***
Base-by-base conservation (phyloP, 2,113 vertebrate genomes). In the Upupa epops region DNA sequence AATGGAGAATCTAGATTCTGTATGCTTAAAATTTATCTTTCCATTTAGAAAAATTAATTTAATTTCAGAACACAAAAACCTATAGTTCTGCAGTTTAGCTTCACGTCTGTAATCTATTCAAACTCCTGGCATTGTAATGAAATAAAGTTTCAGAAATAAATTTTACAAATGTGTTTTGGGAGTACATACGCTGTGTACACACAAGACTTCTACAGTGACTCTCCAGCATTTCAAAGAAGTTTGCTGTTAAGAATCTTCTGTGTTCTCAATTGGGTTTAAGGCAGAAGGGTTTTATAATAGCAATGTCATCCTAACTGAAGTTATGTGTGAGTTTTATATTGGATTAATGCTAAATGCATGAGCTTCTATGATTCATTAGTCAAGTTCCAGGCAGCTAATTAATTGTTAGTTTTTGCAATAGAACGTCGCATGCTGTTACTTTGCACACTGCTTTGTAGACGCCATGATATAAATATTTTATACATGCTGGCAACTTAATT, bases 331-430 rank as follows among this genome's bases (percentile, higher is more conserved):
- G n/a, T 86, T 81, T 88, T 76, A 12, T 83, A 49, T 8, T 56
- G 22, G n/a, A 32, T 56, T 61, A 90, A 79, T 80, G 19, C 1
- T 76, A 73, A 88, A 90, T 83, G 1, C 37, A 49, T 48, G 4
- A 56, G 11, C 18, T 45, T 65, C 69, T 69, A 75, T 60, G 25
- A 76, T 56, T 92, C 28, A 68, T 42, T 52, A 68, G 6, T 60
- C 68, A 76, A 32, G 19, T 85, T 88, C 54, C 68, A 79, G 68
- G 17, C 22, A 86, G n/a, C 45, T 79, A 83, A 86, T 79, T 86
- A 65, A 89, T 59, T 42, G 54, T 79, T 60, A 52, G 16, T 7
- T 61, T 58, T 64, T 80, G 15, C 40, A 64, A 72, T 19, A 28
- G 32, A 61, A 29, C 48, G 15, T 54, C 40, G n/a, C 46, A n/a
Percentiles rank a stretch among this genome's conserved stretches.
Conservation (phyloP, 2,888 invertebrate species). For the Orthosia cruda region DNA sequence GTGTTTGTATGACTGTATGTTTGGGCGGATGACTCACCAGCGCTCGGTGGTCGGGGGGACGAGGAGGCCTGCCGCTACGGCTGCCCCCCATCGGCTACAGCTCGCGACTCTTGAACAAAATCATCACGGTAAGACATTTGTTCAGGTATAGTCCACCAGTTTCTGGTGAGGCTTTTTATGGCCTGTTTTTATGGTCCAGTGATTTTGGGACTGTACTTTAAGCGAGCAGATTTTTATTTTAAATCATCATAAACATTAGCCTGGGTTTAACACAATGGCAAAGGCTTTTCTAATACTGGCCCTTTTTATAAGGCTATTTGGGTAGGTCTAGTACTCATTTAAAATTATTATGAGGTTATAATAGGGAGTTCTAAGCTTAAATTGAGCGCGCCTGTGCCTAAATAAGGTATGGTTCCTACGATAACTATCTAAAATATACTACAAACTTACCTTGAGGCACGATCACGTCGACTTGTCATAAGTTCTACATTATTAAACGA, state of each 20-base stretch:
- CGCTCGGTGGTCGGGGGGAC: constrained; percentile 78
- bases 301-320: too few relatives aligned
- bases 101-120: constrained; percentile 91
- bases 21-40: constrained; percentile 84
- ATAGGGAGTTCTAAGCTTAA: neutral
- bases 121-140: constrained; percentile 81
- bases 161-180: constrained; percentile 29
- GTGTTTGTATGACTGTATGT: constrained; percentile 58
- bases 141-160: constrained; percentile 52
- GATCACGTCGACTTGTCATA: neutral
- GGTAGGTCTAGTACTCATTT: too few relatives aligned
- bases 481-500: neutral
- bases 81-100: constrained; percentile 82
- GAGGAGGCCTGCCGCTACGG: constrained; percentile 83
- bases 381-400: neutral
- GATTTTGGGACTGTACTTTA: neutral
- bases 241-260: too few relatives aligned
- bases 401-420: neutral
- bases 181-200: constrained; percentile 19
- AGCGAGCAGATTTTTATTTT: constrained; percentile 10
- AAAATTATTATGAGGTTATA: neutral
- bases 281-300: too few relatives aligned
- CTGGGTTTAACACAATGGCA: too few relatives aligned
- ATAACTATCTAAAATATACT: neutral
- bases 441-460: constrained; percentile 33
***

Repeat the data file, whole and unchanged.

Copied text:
Base-by-base conservation (phyloP, 2,113 vertebrate genomes). In the Upupa epops region DNA sequence AATGGAGAATCTAGATTCTGTATGCTTAAAATTTATCTTTCCATTTAGAAAAATTAATTTAATTTCAGAACACAAAAACCTATAGTTCTGCAGTTTAGCTTCACGTCTGTAATCTATTCAAACTCCTGGCATTGTAATGAAATAAAGTTTCAGAAATAAATTTTACAAATGTGTTTTGGGAGTACATACGCTGTGTACACACAAGACTTCTACAGTGACTCTCCAGCATTTCAAAGAAGTTTGCTGTTAAGAATCTTCTGTGTTCTCAATTGGGTTTAAGGCAGAAGGGTTTTATAATAGCAATGTCATCCTAACTGAAGTTATGTGTGAGTTTTATATTGGATTAATGCTAAATGCATGAGCTTCTATGATTCATTAGTCAAGTTCCAGGCAGCTAATTAATTGTTAGTTTTTGCAATAGAACGTCGCATGCTGTTACTTTGCACACTGCTTTGTAGACGCCATGATATAAATATTTTATACATGCTGGCAACTTAATT, bases 331-430 rank as follows among this genome's bases (percentile, higher is more conserved):
- G n/a, T 86, T 81, T 88, T 76, A 12, T 83, A 49, T 8, T 56
- G 22, G n/a, A 32, T 56, T 61, A 90, A 79, T 80, G 19, C 1
- T 76, A 73, A 88, A 90, T 83, G 1, C 37, A 49, T 48, G 4
- A 56, G 11, C 18, T 45, T 65, C 69, T 69, A 75, T 60, G 25
- A 76, T 56, T 92, C 28, A 68, T 42, T 52, A 68, G 6, T 60
- C 68, A 76, A 32, G 19, T 85, T 88, C 54, C 68, A 79, G 68
- G 17, C 22, A 86, G n/a, C 45, T 79, A 83, A 86, T 79, T 86
- A 65, A 89, T 59, T 42, G 54, T 79, T 60, A 52, G 16, T 7
- T 61, T 58, T 64, T 80, G 15, C 40, A 64, A 72, T 19, A 28
- G 32, A 61, A 29, C 48, G 15, T 54, C 40, G n/a, C 46, A n/a
Percentiles rank a stretch among this genome's conserved stretches.
Conservation (phyloP, 2,888 invertebrate species). For the Orthosia cruda region DNA sequence GTGTTTGTATGACTGTATGTTTGGGCGGATGACTCACCAGCGCTCGGTGGTCGGGGGGACGAGGAGGCCTGCCGCTACGGCTGCCCCCCATCGGCTACAGCTCGCGACTCTTGAACAAAATCATCACGGTAAGACATTTGTTCAGGTATAGTCCACCAGTTTCTGGTGAGGCTTTTTATGGCCTGTTTTTATGGTCCAGTGATTTTGGGACTGTACTTTAAGCGAGCAGATTTTTATTTTAAATCATCATAAACATTAGCCTGGGTTTAACACAATGGCAAAGGCTTTTCTAATACTGGCCCTTTTTATAAGGCTATTTGGGTAGGTCTAGTACTCATTTAAAATTATTATGAGGTTATAATAGGGAGTTCTAAGCTTAAATTGAGCGCGCCTGTGCCTAAATAAGGTATGGTTCCTACGATAACTATCTAAAATATACTACAAACTTACCTTGAGGCACGATCACGTCGACTTGTCATAAGTTCTACATTATTAAACGA, state of each 20-base stretch:
- CGCTCGGTGGTCGGGGGGAC: constrained; percentile 78
- bases 301-320: too few relatives aligned
- bases 101-120: constrained; percentile 91
- bases 21-40: constrained; percentile 84
- ATAGGGAGTTCTAAGCTTAA: neutral
- bases 121-140: constrained; percentile 81
- bases 161-180: constrained; percentile 29
- GTGTTTGTATGACTGTATGT: constrained; percentile 58
- bases 141-160: constrained; percentile 52
- GATCACGTCGACTTGTCATA: neutral
- GGTAGGTCTAGTACTCATTT: too few relatives aligned
- bases 481-500: neutral
- bases 81-100: constrained; percentile 82
- GAGGAGGCCTGCCGCTACGG: constrained; percentile 83
- bases 381-400: neutral
- GATTTTGGGACTGTACTTTA: neutral
- bases 241-260: too few relatives aligned
- bases 401-420: neutral
- bases 181-200: constrained; percentile 19
- AGCGAGCAGATTTTTATTTT: constrained; percentile 10
- AAAATTATTATGAGGTTATA: neutral
- bases 281-300: too few relatives aligned
- CTGGGTTTAACACAATGGCA: too few relatives aligned
- ATAACTATCTAAAATATACT: neutral
- bases 441-460: constrained; percentile 33